Transactional Extensibility for Crux

Serialise updates, enforce integrity constraints and answer 'What if?' queries

Transactional Extensibility for Crux

Published
August 13, 2020
by
James Henderson
Categories

In the latest releases we added 'transaction functions' and 'speculative transactions' to Crux - a potent combination of features!

Transaction functions are user-supplied functions that run on the individual Crux nodes as a transaction is being processed. As Crux ingests only ever transactions in serial, directly based on the order of transactions on the transaction log, this is an ideal time (for example) to safely check the current database state before applying a transaction, for integrity checks, or to patch an entity.

Speculative transactions allow you to see what the results of your queries would be if a new transaction were to be applied, without persisting the changes or affecting other users of the database.

“What if” queries are a frequent requirement; they’re used to explore the effect of making certain changes without actually having to make (and subsequently unmake, possibly) the changes in question.

— SQL and Relational Theory
2nd Edition by C.J. Date

This capability is also valuable during REPL-based development and for expressing integrity constraints using Datalog.

For those who like to dive a bit deeper, we’ve also made it easier to write your own transaction consumer - more on this below.

Transaction Functions

In the most recent dev diary we shared some details on why and how we implemented transaction functions, but let’s recap on their day-to-day usage.

We first submit the transaction function to the database as we do any other document. Transaction function documents have a :crux.db/id to identify the function, and a :crux.tx/fn key containing the function body (currently on Clojure is supported).

A transaction function takes a 'context' parameter as its first argument, which you can use to obtain a database value using crux.api/db - we use it here to get the current version of the entity. A transaction function can also accept any number of additional parameters, and when invoked it is normally expected to return a vector of basic transaction operations which get indexed in the usual way. If the transaction function invocation returns false or throw an exception, the whole transaction will roll back.

Here’s an example of a transaction function that increments an entity’s :age key:

(crux/submit-tx node [[:crux.tx/put {:crux.db/id :increment-age
                                     ;; note that the function body is quoted.
                                     ;; and function calls are fully qualified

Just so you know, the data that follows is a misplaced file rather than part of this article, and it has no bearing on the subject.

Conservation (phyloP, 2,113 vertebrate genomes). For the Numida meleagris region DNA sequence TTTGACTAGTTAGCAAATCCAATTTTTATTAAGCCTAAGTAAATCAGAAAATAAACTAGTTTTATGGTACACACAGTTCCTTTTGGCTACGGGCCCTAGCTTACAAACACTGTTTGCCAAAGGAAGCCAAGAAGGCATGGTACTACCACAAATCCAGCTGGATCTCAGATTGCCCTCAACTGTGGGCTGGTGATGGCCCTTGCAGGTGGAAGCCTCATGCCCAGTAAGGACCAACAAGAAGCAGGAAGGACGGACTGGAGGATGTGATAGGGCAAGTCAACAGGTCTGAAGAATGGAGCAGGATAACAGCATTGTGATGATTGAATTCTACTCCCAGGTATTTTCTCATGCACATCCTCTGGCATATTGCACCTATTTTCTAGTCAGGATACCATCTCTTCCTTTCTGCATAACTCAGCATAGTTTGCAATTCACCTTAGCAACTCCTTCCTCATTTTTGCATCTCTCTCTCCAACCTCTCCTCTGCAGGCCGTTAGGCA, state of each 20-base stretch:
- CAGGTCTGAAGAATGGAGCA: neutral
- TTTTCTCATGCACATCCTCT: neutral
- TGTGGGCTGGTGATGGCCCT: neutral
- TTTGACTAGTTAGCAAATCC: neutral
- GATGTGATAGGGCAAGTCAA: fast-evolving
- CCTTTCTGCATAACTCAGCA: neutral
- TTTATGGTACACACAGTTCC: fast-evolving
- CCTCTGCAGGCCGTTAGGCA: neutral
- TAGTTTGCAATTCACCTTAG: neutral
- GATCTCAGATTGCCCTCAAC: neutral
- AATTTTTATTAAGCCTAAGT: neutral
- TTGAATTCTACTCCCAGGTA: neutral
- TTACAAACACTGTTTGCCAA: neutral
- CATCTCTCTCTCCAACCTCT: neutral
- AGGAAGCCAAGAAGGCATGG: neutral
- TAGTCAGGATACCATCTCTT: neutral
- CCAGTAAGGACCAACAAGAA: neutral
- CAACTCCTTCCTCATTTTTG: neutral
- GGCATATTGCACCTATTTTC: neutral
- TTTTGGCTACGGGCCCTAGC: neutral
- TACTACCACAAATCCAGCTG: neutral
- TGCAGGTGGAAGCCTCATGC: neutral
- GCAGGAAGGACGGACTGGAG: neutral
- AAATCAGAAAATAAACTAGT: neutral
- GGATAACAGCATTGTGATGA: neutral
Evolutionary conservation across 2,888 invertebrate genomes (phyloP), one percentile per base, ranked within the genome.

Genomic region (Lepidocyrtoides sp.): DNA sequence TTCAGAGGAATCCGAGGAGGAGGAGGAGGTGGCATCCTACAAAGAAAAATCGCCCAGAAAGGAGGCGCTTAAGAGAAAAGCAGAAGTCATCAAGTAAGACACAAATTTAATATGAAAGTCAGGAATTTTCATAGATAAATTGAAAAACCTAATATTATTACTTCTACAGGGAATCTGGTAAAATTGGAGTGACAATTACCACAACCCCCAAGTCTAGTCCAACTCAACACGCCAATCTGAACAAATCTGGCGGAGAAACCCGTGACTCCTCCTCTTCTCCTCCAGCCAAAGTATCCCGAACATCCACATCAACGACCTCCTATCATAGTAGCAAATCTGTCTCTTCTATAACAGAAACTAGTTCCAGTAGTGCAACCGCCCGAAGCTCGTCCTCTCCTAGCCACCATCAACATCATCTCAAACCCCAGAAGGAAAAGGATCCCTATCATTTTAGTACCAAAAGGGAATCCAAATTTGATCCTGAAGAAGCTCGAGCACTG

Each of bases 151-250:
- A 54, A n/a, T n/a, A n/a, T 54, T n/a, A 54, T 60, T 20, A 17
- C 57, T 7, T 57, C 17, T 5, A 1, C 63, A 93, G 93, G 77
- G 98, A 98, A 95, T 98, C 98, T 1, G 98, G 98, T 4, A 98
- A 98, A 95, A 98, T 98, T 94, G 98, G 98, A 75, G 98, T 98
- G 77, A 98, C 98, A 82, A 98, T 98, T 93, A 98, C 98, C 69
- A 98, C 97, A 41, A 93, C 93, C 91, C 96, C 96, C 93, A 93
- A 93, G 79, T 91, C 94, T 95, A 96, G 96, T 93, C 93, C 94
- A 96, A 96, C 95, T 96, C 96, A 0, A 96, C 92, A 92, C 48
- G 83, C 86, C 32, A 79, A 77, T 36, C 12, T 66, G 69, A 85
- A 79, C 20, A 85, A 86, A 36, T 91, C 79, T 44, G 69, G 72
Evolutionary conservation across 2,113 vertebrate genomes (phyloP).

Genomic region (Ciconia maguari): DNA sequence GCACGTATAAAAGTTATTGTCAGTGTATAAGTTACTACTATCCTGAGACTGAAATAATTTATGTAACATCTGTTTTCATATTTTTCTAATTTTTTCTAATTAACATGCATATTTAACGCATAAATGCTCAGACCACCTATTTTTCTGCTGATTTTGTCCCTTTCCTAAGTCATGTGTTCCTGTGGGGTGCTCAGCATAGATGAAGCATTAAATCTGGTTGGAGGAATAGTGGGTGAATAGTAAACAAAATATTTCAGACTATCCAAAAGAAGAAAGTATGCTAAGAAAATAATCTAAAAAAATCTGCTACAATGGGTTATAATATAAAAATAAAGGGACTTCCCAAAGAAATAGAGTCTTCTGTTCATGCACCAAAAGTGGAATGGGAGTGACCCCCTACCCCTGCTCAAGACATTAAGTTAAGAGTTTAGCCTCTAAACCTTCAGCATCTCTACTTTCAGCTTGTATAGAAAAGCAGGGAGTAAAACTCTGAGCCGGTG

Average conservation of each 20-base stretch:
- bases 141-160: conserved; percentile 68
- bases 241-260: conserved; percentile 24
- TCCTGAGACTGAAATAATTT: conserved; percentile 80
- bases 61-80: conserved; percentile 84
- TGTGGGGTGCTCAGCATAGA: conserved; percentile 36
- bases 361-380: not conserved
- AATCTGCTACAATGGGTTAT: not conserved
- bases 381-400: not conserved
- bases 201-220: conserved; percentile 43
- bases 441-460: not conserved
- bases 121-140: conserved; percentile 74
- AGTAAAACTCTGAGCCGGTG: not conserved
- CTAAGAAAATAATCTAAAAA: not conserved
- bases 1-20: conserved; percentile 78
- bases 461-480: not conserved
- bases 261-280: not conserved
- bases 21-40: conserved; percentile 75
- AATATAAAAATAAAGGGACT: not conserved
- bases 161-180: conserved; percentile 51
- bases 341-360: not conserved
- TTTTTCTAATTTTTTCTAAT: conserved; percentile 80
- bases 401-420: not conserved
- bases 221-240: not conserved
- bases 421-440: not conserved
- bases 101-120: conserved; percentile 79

:crux.db/fn '(fn [ctx eid]
                                                    (let [db (crux.api/db ctx)
                                                          entity (crux.api/entity db eid)]
                                                      [[:crux.tx/put (update entity :age inc)]]))}]])

If we didn’t use a transaction function for this, we might be tempted to run a normal query to get the entity’s age, then submit a transaction with the incremented age - but this would be vulnerable to a race condition if two processes both tried to change the same entity at the same time. A :crux.tx/match transaction operation could be used to atomically validate that the previous age value is unchanged, but that would not be an efficient or elegant solution for something as primitive as a counter. By using a transaction function here instead, we can ensure that each process will always read-then-write the latest version of the entity.

We may then invoke this transaction function in a later transaction using the :crux.tx/fn operation, passing it any expected parameters:

(crux/submit-tx node [[:crux.tx/put {:crux.db/id :ivan, :age 40}]])

;; `[[:crux.tx/fn <id-of-fn> <args*>]]`
(crux/submit-tx node [[:crux.tx/fn :increment-age :ivan]])

When invoked by the indexer, the transaction function will return a vector containing a single put operation, as specified by our function body. This vector is equivalent to what the indexer will see and subsequently go on to process as normal:

;; [[:crux.tx/put {:crux.db/id :ivan, :age 41}]]

After those three transactions have been indexed we should see that Ivan’s age has been incremented:

(crux/entity (crux/db node) :ivan)
;; => {:crux.db/id :ivan, :age 41}

Job done!

Another intriguing aspect is that the returned vector of operations could in turn include further transaction function invocations which will also get processed. This basic recursive property allows you to create rich hierarchies of transaction function logic that ultimately expands into a standard vector of basic operations.